Billings – Proposals to tax Montana’s 12-year-old medical marijuana program could hit patients dealing with serious medical conditions, but the move is hardly without precedent.
A budget proposal released by Gov. Steve Bullock this month includes a 6 percent tax on medical marijuana sales to help boost the revenue picture.
Tim Crowe, a spokesman for Bullock, said this would be a “consumption tax” similar to tobacco or alcohol and could bring $2.6 million in revenue over two years.
In addition, one state legislator is drafting a bill that would take it a step further, adding taxes to fund programs for low-income patients and drug rehabilitation.
Rep. Bradley Hamlett, D-Great Falls, is working on a marijuana taxation bill that he said should focus not only on the state general fund but also on providing aid for those who can’t afford it.
“A lot of people that would use medical marijuana don’t have the means to necessarily pay for it,” he said, “because if they’ve got chronic pain, they might be dealing with illnesses. They might be out of work.”
Hamlett said he is also considering a separate tax that would help fund counseling and rehabilitation for addicts of any drug – something he said is a big problem in Montana.
The proposed rates for Hamlett’s bill are 3 percent for medical marijuana subsidies and 21 percent for drug programs. They would be in addition to the governor’s general 6 percent proposal.
Though still a draft, the total tax of 30 percent rivals Washington’s 37-percent excise tax on recreational marijuana. Recreational marijuana is typically taxed at a higher rate than its medicinal-use counterpart.
“Some may be like, ‘Whoa, that’s a big number.’ But it’s a big problem,” Hamlett said of drug addiction.
He said he will bring forth the bill to spur a debate about what, if any, the tax should be. The rates are subject to review.
The Montana Cannabis Industry Association said in a statement that it was open to discussion, especially as the figures are now preliminary. Fresh off a long legal battle and ballot initiative campaign to save the program, the group is focused on patient access.
Kate Cholewa, who runs government relations for the MTCIA, said that it’s worth considering both sides of the tax issue.
“There’s a long road ahead and it might be premature to react. That said, medications are not taxed in Montana, so objections to singling out cannabis for taxation make sense,” she said. “The average patient spending $200 per month would be looking at a $12 per month increase in cost.”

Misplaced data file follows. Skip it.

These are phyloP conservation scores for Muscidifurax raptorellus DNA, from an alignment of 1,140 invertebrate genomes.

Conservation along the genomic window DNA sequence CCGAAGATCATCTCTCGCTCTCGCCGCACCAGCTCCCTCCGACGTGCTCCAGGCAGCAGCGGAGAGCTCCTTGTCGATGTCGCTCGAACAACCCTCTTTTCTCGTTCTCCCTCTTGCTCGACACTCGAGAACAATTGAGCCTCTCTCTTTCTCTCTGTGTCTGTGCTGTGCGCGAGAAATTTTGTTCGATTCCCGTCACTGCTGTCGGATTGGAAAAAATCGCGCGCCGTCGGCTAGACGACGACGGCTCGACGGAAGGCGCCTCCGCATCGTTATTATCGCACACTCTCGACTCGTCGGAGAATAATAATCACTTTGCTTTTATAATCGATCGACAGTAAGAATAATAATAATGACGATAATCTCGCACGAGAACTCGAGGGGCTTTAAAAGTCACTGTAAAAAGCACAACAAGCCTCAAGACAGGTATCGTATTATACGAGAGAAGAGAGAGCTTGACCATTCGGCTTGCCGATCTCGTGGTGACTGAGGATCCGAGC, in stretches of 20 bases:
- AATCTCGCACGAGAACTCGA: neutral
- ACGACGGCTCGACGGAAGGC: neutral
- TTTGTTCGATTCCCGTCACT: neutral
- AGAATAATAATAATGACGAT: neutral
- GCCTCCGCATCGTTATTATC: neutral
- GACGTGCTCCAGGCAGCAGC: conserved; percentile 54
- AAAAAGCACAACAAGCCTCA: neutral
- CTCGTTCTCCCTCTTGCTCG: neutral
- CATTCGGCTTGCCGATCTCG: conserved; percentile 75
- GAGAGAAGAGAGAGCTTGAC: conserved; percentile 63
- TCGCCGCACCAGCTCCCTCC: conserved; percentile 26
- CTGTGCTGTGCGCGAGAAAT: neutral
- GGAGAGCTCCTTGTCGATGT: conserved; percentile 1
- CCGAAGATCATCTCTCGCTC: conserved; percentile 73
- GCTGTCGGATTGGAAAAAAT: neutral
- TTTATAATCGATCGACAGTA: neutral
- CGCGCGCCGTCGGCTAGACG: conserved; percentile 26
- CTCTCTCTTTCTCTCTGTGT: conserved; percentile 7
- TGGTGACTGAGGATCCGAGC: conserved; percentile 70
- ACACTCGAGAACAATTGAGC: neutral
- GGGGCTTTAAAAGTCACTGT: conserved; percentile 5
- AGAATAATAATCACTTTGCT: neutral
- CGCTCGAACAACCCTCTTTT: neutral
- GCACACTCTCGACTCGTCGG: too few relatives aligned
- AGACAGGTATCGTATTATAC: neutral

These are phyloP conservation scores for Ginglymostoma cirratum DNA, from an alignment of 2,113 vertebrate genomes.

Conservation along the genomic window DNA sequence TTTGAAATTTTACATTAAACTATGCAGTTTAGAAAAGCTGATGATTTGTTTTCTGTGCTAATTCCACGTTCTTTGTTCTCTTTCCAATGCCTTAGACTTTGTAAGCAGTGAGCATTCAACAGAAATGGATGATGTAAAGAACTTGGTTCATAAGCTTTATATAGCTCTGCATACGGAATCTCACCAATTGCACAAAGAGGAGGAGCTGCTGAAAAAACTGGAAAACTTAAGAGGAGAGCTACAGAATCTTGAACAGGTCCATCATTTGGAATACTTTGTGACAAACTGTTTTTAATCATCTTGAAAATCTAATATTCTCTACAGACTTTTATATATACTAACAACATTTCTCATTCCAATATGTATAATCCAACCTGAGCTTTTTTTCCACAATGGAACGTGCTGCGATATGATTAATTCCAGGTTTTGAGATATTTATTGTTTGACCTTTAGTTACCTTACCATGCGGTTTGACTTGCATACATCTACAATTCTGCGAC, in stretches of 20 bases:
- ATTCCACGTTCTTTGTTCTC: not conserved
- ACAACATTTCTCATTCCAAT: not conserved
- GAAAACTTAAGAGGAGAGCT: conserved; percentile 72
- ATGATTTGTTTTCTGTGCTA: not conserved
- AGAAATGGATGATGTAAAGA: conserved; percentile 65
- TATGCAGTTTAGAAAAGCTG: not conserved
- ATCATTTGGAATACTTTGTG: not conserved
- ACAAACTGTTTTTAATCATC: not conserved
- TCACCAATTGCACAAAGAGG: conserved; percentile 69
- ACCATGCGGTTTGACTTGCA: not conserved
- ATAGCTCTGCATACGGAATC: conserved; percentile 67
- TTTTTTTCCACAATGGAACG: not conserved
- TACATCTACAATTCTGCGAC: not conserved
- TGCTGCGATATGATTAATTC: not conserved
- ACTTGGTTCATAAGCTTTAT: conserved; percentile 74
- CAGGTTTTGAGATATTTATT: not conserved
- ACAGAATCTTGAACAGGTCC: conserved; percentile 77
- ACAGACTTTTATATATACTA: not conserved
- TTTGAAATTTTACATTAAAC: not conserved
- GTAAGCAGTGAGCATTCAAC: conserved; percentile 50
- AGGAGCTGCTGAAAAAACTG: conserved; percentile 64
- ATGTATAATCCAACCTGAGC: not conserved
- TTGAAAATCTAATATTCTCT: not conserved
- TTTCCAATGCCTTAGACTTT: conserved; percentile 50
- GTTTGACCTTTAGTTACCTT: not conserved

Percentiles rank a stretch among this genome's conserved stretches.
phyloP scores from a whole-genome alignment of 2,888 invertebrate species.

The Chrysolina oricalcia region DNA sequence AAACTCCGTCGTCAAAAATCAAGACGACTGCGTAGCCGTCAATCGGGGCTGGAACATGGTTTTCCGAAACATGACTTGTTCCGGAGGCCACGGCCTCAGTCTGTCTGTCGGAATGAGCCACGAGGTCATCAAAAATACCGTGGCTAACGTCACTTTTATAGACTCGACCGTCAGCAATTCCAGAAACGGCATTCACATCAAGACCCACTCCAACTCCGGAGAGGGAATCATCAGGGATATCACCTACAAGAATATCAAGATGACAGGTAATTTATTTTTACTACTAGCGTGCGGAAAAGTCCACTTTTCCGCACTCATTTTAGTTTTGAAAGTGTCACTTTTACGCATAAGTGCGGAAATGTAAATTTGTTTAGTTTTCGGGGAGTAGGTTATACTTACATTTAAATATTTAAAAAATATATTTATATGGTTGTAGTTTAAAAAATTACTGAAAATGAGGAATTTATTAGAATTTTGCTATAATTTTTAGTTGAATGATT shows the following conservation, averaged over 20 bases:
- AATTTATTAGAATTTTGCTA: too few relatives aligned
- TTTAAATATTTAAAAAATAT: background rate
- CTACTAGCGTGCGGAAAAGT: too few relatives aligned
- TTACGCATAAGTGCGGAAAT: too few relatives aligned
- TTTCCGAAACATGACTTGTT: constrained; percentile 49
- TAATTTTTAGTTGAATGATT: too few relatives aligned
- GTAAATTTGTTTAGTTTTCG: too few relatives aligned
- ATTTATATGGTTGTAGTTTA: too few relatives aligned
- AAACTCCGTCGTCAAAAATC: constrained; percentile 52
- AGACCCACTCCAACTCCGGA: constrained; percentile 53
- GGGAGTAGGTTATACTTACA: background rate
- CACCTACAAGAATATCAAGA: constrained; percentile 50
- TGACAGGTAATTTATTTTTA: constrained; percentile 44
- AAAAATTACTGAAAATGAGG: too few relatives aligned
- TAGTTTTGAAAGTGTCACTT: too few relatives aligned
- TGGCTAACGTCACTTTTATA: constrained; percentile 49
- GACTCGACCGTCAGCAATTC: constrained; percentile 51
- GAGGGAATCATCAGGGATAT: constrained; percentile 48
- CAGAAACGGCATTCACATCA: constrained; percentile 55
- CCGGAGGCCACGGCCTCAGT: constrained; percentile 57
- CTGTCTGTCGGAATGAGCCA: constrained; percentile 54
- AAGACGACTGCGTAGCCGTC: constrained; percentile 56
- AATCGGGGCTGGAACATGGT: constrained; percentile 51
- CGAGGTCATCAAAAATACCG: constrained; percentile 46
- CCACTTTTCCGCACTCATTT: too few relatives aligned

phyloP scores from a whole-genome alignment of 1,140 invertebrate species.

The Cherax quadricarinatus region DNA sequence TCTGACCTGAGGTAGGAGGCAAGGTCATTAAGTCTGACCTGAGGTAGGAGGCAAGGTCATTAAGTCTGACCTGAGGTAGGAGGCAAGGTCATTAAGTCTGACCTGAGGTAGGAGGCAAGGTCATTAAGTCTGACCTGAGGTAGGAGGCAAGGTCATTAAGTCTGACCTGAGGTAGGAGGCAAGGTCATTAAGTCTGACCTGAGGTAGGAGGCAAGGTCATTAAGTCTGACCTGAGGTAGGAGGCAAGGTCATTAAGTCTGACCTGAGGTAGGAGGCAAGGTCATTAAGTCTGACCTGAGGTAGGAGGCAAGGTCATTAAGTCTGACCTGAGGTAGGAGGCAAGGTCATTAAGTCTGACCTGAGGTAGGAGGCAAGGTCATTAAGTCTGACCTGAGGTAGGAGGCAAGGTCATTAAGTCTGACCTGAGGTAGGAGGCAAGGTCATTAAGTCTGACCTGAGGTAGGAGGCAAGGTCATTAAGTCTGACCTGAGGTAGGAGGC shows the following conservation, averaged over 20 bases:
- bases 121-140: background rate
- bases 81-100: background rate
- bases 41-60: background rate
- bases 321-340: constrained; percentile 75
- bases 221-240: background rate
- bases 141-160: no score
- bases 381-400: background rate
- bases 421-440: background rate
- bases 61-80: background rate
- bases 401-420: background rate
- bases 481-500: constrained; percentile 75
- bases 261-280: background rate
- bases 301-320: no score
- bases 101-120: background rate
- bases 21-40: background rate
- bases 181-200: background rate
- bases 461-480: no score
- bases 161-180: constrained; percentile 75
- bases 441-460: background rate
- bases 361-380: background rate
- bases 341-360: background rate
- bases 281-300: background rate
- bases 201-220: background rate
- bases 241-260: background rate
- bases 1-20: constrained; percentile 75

Should this be picked up in the Montana Legislature after it convenes in January, it will be a patchwork of policy in states where medical marijuana is legal. In the absence of guidance from the federal government, for which all marijuana is illegal, states have tailored their own programs nearly from scratch.
The ambiguity with federal drug policy also opens up medical marijuana for taxation at the state level.
“Unlike pharmaceutical drugs, medical marijuana is a Schedule I controlled substance regulated by federal law,” Crowe said. “The requirements associated with medical marijuana are substantially different than any other product due to the conflict between state and federal law.”
More than half of states have now approved some form of medical marijuana program. Many of those states, even those that have legalized recreational marijuana, tax the medical form.
New York and Nevada tax medical marijuana at 7 percent and 2 percent, respectively. Other states with medical marijuana taxes on the books have exempted it from sales tax. Some simply impose the normal state sales tax like any other retail item.
Medical marijuana isn’t always taxed at the point of sale, however. Pennsylvania, for example, doesn’t charge a sales tax for medical marijuana but taxes 5 percent on gross proceeds when its sold from a grower to a dispensary.
Minnesota, Oregon and Massachusetts are among states that have exempted medical marijuana from sales taxes. Like Montana, Oregon has no state sales tax.
Montana already has consumption taxes for specific items like lodging, gasoline, car rentals, alcohol and tobacco. And without a general sales tax, it would take a special tax to extract more state revenue from medical marijuana sales.
There are local taxes in the state, too. Whitefish has a local resort tax of 3 percent that has exemptions for medicine, whether or not it’s obtained by prescription. City Manager Chuck Stearns said on Monday that medical marijuana falls under that exemption.
Legal and medical marijuana have provided cash infusions for states that have loosened laws on the drug. Washington recorded more than $5.2 million from sales taxes alone on medical use.
While the MTCIA voiced concern about singling out medical marijuana patients, it hasn’t taken an official stance. Cholewa said that putting a tax on the books could further cement the program, meaning medical marijuana is here to stay.
“Being integrated into governmental systems also protects the program from federal interference,” said Cholewa, the organization’s spokeswoman. “When the program is protected, patient access is protected. So, there are different angles to consider.”
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